Skills Summary

This lesson targets the following skills:

Connections to National Standards, Principles, and Practices

National Geography Standards Standard 8: The characteristics and spatial distribution of ecosystems and biomes on Earth's surface Common Core State Standards for English Language Arts & Literacy CCSS.ELA-Literacy.WHST.6-8.1: Write arguments focused on discipline-specific content. CCSS.ELA-LITERACY.WHST.6-8.1.B: Support claim(s) with logical reasoning and relevant, accurate data and evidence that demonstrate an understanding of the topic or text, using credible sources. Next Generation Science Standards Crosscutting Concept 2: Cause and effect: Mechanism and prediction LS2.B Cycles of Matter and Energy Transfer in Ecosystems: Food webs are models that demonstrate how matter and energy is transferred between producers, consumers, and decomposers as the three groups interact within an ecosystem. Transfers of matter into and out of the physical environment occur at every level. Decomposers recycle nutrients from dead plant or animal matter back to the soil in terrestrial environments or to the water in aquatic environments. The atoms that make up the organisms in an ecosystem are cycled repeatedly between the living and nonliving parts of the ecosystem. MS-LS2-3: Develop a model to describe the cycling of matter and flow of energy among living and nonliving parts of an ecosystem. Science and Engineering Practice 2: Developing and using models Science and Engineering Practice 7: Engaging in argument from evidence Science and Engineering Practice 8: Obtaining, evaluating, and communicating information

What You’ll Need

Required Technology

  • Internet Access: Required
  • Internet access: Required
  • Tech Setup: 1 computer per classroom, 1 computer per pair, Printer, Projector, Speakers

Physical Space

  • Classroom

Setup

Prior to teaching this activity, set up four pieces of chart paper with the following titles and hang them in visible locations around the room:

  • Plastics in the food chain are harming humans now.
  • Plastics in the food chain are not harming humans now, but may in the future.
  • Plastics in the food chain do not harm humans, now or in the future.
  • I still need more information to make a decision about this.

When printing the Food Web Infographics (one set per team), keep them organized in a folder or with a paper clip (not stapled) so students can view them all together when spread out on a table.

Print the Featured Marine Organism Profile single-sided on two separate sheets of paper, so that these pages can face each other in the magazine.

Cards for the card sort should be printed and cut out in advance. You may wish to print these on cardstock if you intend to use them multiple times with different classes.

Prior to this activity, choose jigsaw groups for your students. The readings presented in this jigsaw activity are more uniform in terms of reading level and format than those in the previous jigsaw.

Grouping

  • Jigsaw grouping
  • Large-group instruction
  • Small-group learning
  • Small-group work

Accessibility Notes

  • None

Background Information

Nearly 250,000 species are known to live in the oceans. Many of these marine animals are opportunistic feeders that will eat almost anything they can, including plastics! It is now understood that humans are consuming some amount of microplastics (and even tinier nanoplastics), but scientists don’t yet know how they are affecting us, or indeed if they are affecting us at all. However, studies show that microplastics are part of the marine food web, and that the amount of microplastics in the oceans is increasing. We also know that environmental pollutants tend to biomagnify as they move up the food web and that plastics can carry potentially dangerous chemical pollutants along with them.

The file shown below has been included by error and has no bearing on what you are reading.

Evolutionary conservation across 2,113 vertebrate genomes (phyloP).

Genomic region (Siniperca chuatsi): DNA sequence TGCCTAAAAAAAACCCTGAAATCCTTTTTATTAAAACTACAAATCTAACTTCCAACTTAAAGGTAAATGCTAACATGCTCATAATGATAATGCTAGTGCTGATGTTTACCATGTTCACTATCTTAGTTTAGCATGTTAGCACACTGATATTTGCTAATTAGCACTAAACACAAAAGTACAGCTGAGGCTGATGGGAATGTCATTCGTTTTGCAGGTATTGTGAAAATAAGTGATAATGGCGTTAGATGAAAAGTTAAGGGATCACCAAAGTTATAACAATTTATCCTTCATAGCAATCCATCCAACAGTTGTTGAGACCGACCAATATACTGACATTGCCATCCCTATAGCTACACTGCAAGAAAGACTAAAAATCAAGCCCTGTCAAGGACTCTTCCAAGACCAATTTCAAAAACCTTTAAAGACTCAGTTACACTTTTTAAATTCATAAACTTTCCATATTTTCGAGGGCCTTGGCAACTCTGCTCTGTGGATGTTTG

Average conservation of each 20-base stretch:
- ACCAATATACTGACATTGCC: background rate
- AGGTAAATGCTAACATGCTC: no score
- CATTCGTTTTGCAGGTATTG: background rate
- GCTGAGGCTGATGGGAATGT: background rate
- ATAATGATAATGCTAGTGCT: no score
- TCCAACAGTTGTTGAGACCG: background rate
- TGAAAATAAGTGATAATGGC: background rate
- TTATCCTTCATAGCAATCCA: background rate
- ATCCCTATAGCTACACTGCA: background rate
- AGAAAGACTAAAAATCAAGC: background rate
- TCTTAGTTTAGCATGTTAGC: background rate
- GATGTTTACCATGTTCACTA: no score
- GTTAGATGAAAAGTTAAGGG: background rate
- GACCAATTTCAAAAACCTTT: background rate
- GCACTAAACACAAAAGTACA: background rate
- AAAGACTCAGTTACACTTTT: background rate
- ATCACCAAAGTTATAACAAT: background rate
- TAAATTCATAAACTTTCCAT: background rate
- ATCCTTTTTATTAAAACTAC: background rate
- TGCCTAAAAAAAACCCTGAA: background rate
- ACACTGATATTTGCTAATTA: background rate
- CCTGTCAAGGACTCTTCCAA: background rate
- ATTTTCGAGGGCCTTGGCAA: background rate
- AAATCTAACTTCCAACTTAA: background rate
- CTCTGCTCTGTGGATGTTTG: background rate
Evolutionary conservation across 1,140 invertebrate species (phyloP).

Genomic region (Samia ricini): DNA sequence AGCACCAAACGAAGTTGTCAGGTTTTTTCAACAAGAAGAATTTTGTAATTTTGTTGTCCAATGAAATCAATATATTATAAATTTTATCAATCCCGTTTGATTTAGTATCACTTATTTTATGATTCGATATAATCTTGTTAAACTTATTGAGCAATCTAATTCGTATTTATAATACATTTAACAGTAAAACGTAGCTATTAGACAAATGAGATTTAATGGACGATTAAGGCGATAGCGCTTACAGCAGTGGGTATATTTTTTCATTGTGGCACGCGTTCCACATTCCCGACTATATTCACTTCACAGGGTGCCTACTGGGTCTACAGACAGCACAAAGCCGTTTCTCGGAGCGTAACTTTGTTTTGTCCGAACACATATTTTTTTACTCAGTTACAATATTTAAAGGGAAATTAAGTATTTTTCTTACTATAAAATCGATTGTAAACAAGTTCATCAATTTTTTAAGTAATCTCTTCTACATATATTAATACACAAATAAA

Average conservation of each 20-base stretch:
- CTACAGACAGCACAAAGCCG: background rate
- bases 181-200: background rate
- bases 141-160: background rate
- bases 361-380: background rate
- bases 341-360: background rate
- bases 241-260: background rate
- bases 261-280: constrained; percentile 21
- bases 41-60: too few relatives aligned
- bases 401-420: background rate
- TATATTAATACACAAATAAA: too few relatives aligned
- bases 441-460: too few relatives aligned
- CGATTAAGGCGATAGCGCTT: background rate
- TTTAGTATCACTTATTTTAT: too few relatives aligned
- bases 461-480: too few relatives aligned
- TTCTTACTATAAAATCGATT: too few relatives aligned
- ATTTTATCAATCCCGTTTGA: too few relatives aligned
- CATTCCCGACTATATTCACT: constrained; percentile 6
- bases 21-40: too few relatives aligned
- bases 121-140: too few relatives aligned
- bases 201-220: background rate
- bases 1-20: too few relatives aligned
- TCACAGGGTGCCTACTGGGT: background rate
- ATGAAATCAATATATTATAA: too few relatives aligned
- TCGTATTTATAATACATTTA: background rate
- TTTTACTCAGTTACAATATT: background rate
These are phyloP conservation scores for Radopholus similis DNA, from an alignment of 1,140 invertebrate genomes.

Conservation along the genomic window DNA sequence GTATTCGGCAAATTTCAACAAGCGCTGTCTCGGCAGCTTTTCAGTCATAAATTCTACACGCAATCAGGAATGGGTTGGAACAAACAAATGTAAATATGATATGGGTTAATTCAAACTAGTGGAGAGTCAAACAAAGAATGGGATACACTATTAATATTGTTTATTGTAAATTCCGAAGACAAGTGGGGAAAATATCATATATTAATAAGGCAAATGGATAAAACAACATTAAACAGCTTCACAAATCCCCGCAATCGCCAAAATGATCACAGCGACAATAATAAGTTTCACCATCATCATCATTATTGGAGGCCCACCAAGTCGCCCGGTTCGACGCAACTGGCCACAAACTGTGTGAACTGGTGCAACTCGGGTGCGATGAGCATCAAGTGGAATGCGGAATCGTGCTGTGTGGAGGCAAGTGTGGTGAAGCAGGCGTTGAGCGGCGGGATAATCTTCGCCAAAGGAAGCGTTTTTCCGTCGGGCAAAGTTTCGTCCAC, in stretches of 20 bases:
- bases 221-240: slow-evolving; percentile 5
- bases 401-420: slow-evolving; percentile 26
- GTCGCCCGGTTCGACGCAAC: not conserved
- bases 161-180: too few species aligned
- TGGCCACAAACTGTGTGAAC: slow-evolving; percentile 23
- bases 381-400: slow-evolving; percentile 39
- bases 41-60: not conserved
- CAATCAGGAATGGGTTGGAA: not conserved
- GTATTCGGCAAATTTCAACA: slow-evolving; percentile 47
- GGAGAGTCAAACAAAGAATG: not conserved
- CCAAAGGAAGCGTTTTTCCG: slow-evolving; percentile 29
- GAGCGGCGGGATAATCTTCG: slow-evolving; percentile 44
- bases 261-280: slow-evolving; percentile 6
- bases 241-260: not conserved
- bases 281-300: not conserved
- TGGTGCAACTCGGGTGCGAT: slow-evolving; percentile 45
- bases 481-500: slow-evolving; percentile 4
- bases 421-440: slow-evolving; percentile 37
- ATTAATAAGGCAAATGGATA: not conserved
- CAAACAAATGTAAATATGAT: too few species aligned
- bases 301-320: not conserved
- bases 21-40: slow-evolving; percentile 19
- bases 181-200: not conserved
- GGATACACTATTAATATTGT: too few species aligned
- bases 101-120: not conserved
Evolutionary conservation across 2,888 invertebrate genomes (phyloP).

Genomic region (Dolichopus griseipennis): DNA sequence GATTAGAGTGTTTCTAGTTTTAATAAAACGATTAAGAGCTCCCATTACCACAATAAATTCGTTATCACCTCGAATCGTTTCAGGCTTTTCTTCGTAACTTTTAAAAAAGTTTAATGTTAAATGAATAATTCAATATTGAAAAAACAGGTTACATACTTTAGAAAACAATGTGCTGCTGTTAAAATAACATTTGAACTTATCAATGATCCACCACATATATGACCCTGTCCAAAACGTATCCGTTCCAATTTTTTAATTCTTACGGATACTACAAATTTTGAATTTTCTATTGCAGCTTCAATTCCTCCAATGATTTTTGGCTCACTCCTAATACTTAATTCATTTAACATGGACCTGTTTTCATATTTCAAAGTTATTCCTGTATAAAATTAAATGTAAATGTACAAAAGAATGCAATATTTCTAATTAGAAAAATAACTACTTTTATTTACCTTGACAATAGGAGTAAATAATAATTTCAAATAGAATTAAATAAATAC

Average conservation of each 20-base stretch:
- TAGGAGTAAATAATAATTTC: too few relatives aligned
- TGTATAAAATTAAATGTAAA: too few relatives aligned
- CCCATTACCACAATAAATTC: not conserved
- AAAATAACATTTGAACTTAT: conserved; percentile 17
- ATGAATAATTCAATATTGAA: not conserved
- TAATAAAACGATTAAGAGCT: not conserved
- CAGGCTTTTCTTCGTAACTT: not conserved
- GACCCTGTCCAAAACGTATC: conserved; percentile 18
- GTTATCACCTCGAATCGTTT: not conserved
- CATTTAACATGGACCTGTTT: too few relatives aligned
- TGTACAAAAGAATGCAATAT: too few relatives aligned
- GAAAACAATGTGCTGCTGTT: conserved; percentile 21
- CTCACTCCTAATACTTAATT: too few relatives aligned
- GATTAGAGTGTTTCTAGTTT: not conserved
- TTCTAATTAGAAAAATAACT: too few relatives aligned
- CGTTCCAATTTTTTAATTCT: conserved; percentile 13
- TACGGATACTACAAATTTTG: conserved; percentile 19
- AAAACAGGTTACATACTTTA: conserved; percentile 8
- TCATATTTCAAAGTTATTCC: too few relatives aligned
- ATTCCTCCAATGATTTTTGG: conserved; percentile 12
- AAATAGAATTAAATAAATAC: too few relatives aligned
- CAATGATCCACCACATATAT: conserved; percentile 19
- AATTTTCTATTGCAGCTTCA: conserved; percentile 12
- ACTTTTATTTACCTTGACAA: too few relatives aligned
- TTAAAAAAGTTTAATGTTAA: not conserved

Prior Knowledge

  • None

Recommended Prior Lessons

Vocabulary

adhere
Verb

to stick to or support.

apex predator
Noun

species at the top of the food chain, with no predators of its own. Also called an alpha predator or top predator.

bioaccumulation
Noun

process by which chemicals are absorbed by an organism, either from exposure to a substance with the chemical or by consumption of food containing the chemical.

biomagnification
Noun

process in which the concentration of a substance increases as it passes up the food chain.

decomposer
Noun

organism that breaks down dead organic material; also sometimes referred to as detritivores

Noun

community and interactions of living and nonliving things in an area.

ecotoxicology
Noun

study of substances that are harmful to the environment.

entanglement
Noun

the state of being trapped or caught in something

Noun

all related food chains in an ecosystem. Also called a food cycle.

ingest
Verb

to take material, such as food or medicine, into a body.

ingestion
Noun

the act of eating or consuming.

pollutant
Noun

chemical or other substance that harms a natural resource.

primary consumer
Noun

organism that eats producers; herbivores.

primary producer
Noun

organisms, such as plants and phytoplankton, that can produce their own food through photosynthesis or chemosynthesis; also called autotrophs.

producer
Noun

organism on the food chain that can produce its own energy and nutrients. Also called an autotroph.

secondary consumer
Noun

organism that eats meat.

tertiary consumer
Noun

carnivore that mostly eats other carnivores.

toxin
Noun

poisonous substance, usually one produced by a living organism.

trophic level
Noun

one of three positions on the food chain: autotrophs (first), herbivores (second), and carnivores and omnivores (third).